Metra board hires attorney to investigate its director
Two weeks ago Metra Executive Director Phil Pagano basked in the approval of board directors as he wrapped up a routine meeting announcing the agency had won another prestigious safety award.
On Friday, the longtime Metra chief's career appeared in peril as the officials who praised his efforts hired an independent investigator to probe allegations of financial misconduct.
Pagano is on paid leave following questions of "financial irregularities." Although initially the questions centered around reports that Pagano had received an unauthorized $56,000 bonus on top of his $269,635 salary, the investigator attorney James G. Sotos indicated that the problem could be more far-reaching.
Metra board Chairman Carole Doris, a former prosecutor and Illinois deputy attorney general, started the inquiry herself last week and brought in Sotos to assist.
Sotos, who Metra officially hired Friday at an emergency meeting, said the initial probe had raised the possibility of "serious misconduct and possible violations of public trust."
Board directors appointed Bill Tupper, a civil engineer who is the agency's deputy executive director for operations, to take Pagano's place temporarily.
"This is a sad occasion for all of us," Doris said. "But it's also a day of resolve. We have a duty to the taxpayers to protect how our resources are spent."
Both Sotos and Doris declined to elaborate on any specifics of the investigation.
Asked whether Metra officials intend to bring their findings to the Illinois attorney general, Sotos said the review was in the early stages. If evidence of any criminal misconduct surfaces, it would be referred to the proper authorities, he said.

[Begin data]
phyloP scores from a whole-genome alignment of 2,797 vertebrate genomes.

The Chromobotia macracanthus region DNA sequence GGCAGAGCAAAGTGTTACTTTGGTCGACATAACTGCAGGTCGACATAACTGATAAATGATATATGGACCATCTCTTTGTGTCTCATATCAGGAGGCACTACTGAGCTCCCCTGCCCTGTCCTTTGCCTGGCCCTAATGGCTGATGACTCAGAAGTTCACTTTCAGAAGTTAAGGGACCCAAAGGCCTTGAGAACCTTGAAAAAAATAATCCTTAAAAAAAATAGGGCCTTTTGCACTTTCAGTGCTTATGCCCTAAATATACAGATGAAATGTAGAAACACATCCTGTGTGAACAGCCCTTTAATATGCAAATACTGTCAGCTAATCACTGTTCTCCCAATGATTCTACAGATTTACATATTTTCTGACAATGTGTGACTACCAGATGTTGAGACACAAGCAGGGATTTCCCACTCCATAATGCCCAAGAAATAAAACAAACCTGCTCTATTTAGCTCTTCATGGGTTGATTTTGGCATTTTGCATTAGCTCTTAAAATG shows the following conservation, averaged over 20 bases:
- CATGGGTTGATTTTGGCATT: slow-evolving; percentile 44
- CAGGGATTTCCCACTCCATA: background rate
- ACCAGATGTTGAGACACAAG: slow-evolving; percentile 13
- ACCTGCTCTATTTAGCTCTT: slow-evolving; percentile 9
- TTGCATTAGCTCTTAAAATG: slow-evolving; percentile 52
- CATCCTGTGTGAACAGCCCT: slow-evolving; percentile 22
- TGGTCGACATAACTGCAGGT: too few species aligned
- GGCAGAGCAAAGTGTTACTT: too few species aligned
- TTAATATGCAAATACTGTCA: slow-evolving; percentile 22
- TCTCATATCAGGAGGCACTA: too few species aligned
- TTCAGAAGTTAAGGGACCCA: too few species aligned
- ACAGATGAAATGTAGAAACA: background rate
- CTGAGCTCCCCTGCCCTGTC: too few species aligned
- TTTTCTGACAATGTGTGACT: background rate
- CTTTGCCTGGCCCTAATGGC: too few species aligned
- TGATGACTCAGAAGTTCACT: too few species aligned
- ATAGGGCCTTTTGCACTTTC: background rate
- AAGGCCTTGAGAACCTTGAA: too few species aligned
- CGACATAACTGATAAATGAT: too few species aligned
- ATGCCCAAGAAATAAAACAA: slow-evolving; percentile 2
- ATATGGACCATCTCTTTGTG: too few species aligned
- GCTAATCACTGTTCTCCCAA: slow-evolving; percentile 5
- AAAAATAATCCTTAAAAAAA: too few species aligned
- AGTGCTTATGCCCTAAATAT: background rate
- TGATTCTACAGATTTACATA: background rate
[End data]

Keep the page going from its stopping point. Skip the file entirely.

Pagano met with the board in executive session Friday.
Doris said the board talked about apparent unauthorized payments made to Pagano. "This raises serious questions if our policies and procedures have been violated. The board believes we do not have adequate answers," she said.
Pagano did not return calls seeking comment Friday and declined to comment earlier this week.
Pagano's paid leave only extends for 14 days and board directors would need to approve an extension.
Metra used to award top executives bonuses, but stopped amid criticism from state legislators and the Illinois attorney general's office.
Payroll checks are signed by Metra's chief financial officer and deputy executive director for administration.
Pagano, of Crystal Lake, has worked for Metra since its inception in 1984. He became executive director in 1990.
The allegations are particularly troubling as Metra along with its sister transit agencies are in the midst of financial turbulence. Metra froze wages in its 2010 budget, instituted fare hikes on weekend passes and one-way fares and raised penalties on people buying tickets on trains.
Sotos will be paid $250 an hour. His Itasca firm specializes in reviewing alleged misconduct by government employees.
The probe is "something we all want done as expeditiously as possible," Metra Director Jim LaBelle of Lake County said.
Tupper will serve at his current salary of $175,000.
Doris also announced she was creating a committee to scrutinize compensation procedures with a focus on executive pay.